At present, some studies have shown that CMBs develop dynamically over time not only in a considerable proportion of patients but also in healthy elderly individuals.6,26 Most new CMBs developed in those patients with baseline CMBs. Thus, it is possible that in some conditions (eg, with the use of antithrombotic drugs), CMBs may transform into a symptomatic ICH.18 This hypothesis has been supported by some studies that have detected incident symptomatic ICH at the site of a previous CMBs.18,27 An alternative hypothesis would be that CMBs may simply reflect the increased fragility and vulnerability to bleeding of small blood vessels. Despite of the small number of studies, our review suggests that baseline CMBs increase the incidence rate of new developed CMBs in patients treated with warfarin. It is conceivable that the new developed CMBs during the follow-up may increase the risk of IS or ICH. However, because of insufficient data, our study is not capable of evaluating the impact of the number of new CMBs on bleeding complications.

Hemorrhage transformation is a commonly seen complication in acute phases of IS, which refers to concomitant ICH after acute IS.28 Several previous studies have demonstrated the relationship between CMBs and HT in patients who received thrombolysis, some of which found that baseline CMBs could be a risk factor for symptomatic,25 whereas some others indicated that the presence, number, and location of CMBs were not related to the incidence of HT.29–31 What is more, Wang et al31 found that CMBs seem to reduce the risk of HT (OR, <1). In this review, the results suggest that the presence of CMBs might not be related to the development of HT in patients who received anticoagulants. This might be owing to the reason that the pathophysiological mechanism of HT formation after acute IS is different from that of ICH.

There is evidence indicating that the distribution of CMBs in the brain reflects the underlying small vessel disease: strictly, lobar CMBs reflect CAA, whereas deep CMBs represent hypertensive arteriopathy.32,33 Lobar CMBs may be a stronger risk factor for ICH than deep CMBs, but definitive data for this proposal are lacking. There is some recent indirect evidence implicating CAA as a risk for anticoagulation-related ICH,34,35 and thus, the presence of lobar CMBs should deserve particular attention as a means of refining decisions about anticoagulation treatment. Because of the lack of published data about the effect of CMBs distribution on stroke risk, we are not able to investigate this aspect in the current study.

The presence, location, and burden (ie, the number) of CMBs may influence the decision-making on whether to initiate anticoagulation therapy. In view of the insufficient data referring to the burden of CMBs, we are not able to investigate the influence of CMBs on the severity of a future stroke. However, for IS/transient ischemic attack patients with antiplatelet treatment, whereas the association between CMBs burden and risk of IS was owing mainly to nondisabling events (Ptrend = 0.007), the association with ICH was accounted for (Ptrend < 0.0001) by disabling/fatal events (≥5 CMBs: 82% disabling/fatal ICH vs 40% disabling/fatal IS; P = 0.035).36 However, for different anticoagulant-related ICH, the ICH volume, hematoma expansion, 90-day mortality, and functional outcome were similar.37 Therefore, it is necessary to pay attention to the influence of the anticoagulation therapy on the prognosis of IS patients with CMBs. In addition, more studies evaluating the influence of the number of CMBs on the risk of future ICH and IS are needed to determine whether there is a threshold number of CMBs that might tip the risk-benefit balance.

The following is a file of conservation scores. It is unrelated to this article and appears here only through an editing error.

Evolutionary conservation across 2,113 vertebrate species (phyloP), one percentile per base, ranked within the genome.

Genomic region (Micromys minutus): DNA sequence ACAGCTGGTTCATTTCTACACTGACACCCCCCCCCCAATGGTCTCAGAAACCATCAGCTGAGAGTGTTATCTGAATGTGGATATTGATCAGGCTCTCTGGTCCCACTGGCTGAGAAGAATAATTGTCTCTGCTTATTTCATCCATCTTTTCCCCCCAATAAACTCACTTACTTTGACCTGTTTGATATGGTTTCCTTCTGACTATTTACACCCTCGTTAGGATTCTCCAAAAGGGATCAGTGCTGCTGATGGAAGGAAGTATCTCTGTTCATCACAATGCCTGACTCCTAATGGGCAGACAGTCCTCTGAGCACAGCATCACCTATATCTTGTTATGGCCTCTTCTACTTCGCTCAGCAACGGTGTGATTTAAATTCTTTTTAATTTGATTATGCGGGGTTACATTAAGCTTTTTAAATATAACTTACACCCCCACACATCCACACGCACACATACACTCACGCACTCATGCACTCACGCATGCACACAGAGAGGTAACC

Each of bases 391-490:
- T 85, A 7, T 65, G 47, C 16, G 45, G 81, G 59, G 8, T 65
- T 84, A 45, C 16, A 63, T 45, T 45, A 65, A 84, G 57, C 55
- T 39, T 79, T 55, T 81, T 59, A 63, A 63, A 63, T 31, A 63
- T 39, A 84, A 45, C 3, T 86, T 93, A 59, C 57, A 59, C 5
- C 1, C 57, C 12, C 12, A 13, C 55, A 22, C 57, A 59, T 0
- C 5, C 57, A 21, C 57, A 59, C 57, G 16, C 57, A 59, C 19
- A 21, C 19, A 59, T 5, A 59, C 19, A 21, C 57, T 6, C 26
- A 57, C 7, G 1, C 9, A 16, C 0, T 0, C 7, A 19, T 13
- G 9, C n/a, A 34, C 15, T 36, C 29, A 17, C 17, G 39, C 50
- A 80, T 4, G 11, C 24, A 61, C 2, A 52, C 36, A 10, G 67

Back to Top | Article Outline

Limitations

Our systematic review has some limitations. Only 7 studies were included in this review. Some studies had a small sample size, variable follow-up periods, and few outcome events. The kinds of anticoagulants used during follow-up period are varied, and most of included studies used warfarin; however, some used mixed anticoagulants or subcutaneous injection of heparin or intravenous argatroban. The heterogeneity of anticoagulation drugs leads to the inability to evaluate the effect of specific anticoagulant. At the same time, the time of starting application of anticoagulant drugs and the length of application are also key factors affecting the incidence rate of hemorrhagic complications. However, in our review, most information about the application of anticoagulant are not detailed, which also limits the power of our results. There were also differences in the imaging parameters (eg, magnetic field strength, echo time), potentially affecting the detection of CMBs.34 Furthermore, these studies are prone to a selection bias because not all stroke patients undergo T2*-GRE and most investigators have not applied standardized rating scales for CMBs. In addition, some important baseline characteristics (eg, National Institutes of Health Stroke Scale at admission and discharge, the severity of stroke screening, onset-to-treatment time, usage of antiplatelet agents before the application of an anticoagulation drug, and the degree of international normalized ratio) between CMBs positive and CMBs negative group are lacking, which may be potential limitations that can influence the risk of outcomes. Finally, possible confounding is a potentially important limitation because of our inability to adjust for other baseline variables related to the future stroke risk (eg, age, sex, hypertension, white matter change, social background, and standard of medical care in the countries where these studies were completed).